I’ve started, and so far, so good. I’ve been doing it for about three weeks now and all I can say, is it’s a good thing. It is harder on the weekends when the kids are clamoring for attention, and I admit I’ve fallen behind a day or two, and had to write two or three thousand words to play catchup. But, I’m caught up. Hopefully the catchup days will be fewer and fewer as I find my rhythm. It helps that I include everything I write (blog posts as well as novels). It’s one reason I’ve blogged once or twice more during the week. I’ve been inspired to write something. In the past, I might have said, jot that down for later. But, now I go ahead and write it, figuring it will help me meet my goal. I’ve also added about 10,000 words to Scented, which is a real help. If I continue at this pace, I’ll actually be able to get Scented out before the year is over (though, that may be literal — think December).

Is anyone else doing the thousand word a day challenge? Have you found it a help or hindrance?

About RJ Crayton

RJ Crayton is a former journalist who now writes fiction. She's reported for the Kansas City Star and Wichita Eagle, as well as the smaller publications Education Technology News and Campus Crime. She has two published novels, Life First and Second Life and blogs for Indies Unlimited and the Institute for Ethics and Emerging Technologies. For exclusive content and first looks at her new work, sign up for the newsletter at http://rjcrayton.com/subscribe.
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6 Responses to I’m batting a thousand; No, wait, I’m writing a thousand…

  1. Pingback: A million Words in a Year? | RJ Crayton

  2. Melinda Clayton says:

    I decided to do the same thing, RJ, at about the same time – also after reading the IU posts. I made incredible progress the first week, fell off the wagon the second week, and am determined to get back on this week. It’s just too easy to get sucked in to social media, especially when, to some extent, you HAVE to in order to market. But I get so much more done when I focus and stick to my plan.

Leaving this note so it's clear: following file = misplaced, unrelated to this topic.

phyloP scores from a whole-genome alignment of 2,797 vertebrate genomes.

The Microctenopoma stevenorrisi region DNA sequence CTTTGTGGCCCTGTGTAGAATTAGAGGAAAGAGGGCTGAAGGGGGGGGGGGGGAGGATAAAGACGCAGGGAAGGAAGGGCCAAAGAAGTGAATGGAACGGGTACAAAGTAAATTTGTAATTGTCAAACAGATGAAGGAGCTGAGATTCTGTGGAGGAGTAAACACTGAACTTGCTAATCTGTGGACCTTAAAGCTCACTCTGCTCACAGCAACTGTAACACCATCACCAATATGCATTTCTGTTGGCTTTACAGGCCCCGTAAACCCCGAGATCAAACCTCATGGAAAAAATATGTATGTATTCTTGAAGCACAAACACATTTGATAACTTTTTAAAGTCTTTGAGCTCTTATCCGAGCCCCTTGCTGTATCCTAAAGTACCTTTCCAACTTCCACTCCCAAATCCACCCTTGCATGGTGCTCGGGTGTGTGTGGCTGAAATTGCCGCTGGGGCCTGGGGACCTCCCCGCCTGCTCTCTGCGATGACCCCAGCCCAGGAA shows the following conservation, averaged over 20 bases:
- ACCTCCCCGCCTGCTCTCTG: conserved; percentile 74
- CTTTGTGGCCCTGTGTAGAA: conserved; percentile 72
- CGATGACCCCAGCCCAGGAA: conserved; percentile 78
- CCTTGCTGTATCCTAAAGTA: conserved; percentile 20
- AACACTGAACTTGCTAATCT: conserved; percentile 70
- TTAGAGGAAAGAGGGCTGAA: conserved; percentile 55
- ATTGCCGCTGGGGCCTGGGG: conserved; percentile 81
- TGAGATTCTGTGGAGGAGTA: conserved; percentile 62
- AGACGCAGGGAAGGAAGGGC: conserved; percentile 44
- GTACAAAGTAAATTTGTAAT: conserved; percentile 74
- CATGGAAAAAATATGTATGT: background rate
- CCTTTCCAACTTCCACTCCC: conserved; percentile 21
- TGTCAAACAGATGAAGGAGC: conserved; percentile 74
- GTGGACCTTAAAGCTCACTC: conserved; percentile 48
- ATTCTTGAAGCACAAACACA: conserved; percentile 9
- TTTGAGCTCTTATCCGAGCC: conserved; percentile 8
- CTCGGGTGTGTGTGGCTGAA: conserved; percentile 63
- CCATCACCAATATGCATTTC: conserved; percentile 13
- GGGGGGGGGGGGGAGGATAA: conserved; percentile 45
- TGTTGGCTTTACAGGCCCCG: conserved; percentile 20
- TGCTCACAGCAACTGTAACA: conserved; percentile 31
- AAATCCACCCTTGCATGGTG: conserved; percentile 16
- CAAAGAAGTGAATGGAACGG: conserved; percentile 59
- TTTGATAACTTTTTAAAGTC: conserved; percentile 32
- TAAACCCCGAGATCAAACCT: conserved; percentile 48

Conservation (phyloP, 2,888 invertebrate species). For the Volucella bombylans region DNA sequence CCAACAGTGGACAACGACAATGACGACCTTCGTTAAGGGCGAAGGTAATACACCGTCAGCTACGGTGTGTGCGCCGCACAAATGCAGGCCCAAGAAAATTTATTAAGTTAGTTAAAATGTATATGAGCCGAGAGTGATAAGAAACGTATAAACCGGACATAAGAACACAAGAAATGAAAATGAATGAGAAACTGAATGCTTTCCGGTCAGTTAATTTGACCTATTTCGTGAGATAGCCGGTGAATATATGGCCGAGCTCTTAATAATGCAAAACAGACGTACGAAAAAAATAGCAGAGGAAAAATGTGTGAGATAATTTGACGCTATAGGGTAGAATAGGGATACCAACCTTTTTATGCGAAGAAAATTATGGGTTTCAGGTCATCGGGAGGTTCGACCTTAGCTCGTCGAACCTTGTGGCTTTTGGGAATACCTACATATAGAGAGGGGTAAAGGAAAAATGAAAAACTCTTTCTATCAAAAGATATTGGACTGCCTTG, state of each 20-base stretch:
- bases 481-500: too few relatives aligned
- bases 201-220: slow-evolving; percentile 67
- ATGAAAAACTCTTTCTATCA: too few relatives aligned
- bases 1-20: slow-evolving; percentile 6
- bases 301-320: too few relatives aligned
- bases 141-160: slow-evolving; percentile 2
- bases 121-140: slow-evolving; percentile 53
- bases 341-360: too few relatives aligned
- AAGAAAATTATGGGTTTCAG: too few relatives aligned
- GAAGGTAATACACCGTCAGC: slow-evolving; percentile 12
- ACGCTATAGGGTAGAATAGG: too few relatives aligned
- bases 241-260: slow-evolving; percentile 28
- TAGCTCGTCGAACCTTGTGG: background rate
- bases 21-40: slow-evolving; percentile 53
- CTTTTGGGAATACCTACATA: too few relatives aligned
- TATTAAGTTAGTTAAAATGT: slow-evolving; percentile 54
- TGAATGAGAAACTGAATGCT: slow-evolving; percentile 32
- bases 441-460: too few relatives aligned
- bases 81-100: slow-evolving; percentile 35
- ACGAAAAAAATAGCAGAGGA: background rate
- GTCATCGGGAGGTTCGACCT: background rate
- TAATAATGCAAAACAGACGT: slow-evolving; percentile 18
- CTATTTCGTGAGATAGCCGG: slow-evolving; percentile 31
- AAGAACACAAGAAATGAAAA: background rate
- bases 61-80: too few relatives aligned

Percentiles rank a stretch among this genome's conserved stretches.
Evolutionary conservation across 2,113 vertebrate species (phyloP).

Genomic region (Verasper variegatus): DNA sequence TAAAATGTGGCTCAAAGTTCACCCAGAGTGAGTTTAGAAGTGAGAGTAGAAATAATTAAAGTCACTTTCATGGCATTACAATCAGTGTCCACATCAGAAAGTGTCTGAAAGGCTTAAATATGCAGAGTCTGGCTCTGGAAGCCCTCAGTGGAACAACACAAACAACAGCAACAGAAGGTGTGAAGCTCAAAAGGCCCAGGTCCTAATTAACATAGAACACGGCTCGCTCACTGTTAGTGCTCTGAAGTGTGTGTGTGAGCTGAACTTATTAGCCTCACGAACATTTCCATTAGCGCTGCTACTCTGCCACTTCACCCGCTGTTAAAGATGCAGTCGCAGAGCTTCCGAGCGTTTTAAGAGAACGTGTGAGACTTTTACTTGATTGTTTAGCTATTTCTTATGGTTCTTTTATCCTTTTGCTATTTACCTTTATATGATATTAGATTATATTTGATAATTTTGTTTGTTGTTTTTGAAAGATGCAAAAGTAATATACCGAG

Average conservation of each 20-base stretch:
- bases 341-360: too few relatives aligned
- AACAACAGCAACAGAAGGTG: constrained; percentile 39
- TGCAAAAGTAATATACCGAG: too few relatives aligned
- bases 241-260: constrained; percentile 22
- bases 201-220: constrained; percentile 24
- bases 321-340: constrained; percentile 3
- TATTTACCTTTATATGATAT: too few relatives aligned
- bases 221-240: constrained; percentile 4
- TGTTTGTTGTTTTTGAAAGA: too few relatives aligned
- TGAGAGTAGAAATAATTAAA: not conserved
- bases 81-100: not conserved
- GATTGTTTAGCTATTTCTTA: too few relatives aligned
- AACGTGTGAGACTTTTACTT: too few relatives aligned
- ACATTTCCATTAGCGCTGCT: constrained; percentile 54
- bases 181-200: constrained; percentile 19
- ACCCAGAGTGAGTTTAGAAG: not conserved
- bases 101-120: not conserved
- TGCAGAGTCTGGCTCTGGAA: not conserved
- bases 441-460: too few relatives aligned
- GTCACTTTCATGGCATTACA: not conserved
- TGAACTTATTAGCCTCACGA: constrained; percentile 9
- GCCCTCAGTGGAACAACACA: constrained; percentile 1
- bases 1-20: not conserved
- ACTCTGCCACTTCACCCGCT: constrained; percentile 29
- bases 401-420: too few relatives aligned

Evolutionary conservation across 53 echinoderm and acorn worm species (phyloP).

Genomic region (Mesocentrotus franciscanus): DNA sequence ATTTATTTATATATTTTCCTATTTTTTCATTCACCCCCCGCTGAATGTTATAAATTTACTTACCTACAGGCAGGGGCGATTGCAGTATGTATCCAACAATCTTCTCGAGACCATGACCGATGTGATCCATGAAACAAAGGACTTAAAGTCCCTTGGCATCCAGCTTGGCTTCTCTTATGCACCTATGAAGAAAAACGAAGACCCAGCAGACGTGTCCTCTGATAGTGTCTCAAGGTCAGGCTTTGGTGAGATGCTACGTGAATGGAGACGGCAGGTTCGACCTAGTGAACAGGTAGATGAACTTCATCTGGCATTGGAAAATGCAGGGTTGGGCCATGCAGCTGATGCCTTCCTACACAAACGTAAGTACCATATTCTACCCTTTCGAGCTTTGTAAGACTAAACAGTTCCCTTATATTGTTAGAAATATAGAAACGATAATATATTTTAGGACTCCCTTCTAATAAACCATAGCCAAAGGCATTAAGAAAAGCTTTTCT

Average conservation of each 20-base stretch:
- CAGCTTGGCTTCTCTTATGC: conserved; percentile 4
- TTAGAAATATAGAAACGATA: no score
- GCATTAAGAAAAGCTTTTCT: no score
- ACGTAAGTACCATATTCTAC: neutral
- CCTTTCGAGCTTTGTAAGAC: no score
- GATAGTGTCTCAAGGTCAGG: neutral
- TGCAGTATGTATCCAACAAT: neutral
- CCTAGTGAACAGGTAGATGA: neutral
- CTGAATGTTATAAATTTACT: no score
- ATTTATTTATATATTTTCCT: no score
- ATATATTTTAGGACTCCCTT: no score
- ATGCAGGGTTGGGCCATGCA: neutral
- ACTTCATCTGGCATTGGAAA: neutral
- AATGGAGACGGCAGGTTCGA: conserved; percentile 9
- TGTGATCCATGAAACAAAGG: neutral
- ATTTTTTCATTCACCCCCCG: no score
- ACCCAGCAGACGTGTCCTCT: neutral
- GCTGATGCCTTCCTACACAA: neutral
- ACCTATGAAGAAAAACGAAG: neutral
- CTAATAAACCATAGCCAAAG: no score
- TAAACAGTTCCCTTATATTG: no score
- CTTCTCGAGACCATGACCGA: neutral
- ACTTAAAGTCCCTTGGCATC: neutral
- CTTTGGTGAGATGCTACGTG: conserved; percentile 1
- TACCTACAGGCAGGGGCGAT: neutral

• RJ Crayton says:

      Oh, you started it, too. That’s good to know. I agree with you about getting sucked into social media. I picked social media over writing during this vacation, because I can do it in short fits and spurts and it doesn’t require continuous concentration. But, I’m hoping to get back in the swing of things next week. (And I loosely picked it. I’d planned to try to keep writing, but it’s just not working out timewise).

  3. I’m not doing this particular challenge, but I’m in a writing group with some of my friends and we all set monthly goals and check in daily. My daily goal is technically 500 (to allow for that editing word lull you mentioned), but I usually do 1,000+ when I’m not editing and couldn’t recommend it more! I think you’ll be very surprised and pleased at how quickly those words add up. Not to mention how much easier it is to make them happen when you tell yourself you just have to sit there until those 1,000 words are down, by which time it’s easy to get lost in the writing zone.

    • RJ Crayton says:

      Thanks for the encouragement Amanda. When you get in the habit, I think it starts to get easier and becomes just part of the norm. I’m having a minor setback because I’m on vacation, and every time I sit down to write in the background (in a room with other people), I get pulled into what’s going on. But, once I get back home, I plan to be more diligent (and it’s not really a vacation if you’re working).

      • Absolutely, soon it will become something that you do automatically, but do wait until your vacation is over. Writing can be so enjoyable that it’s easy to forget that it is a job, and you’re very right that not working is the whole point of a vacation. Have a great one!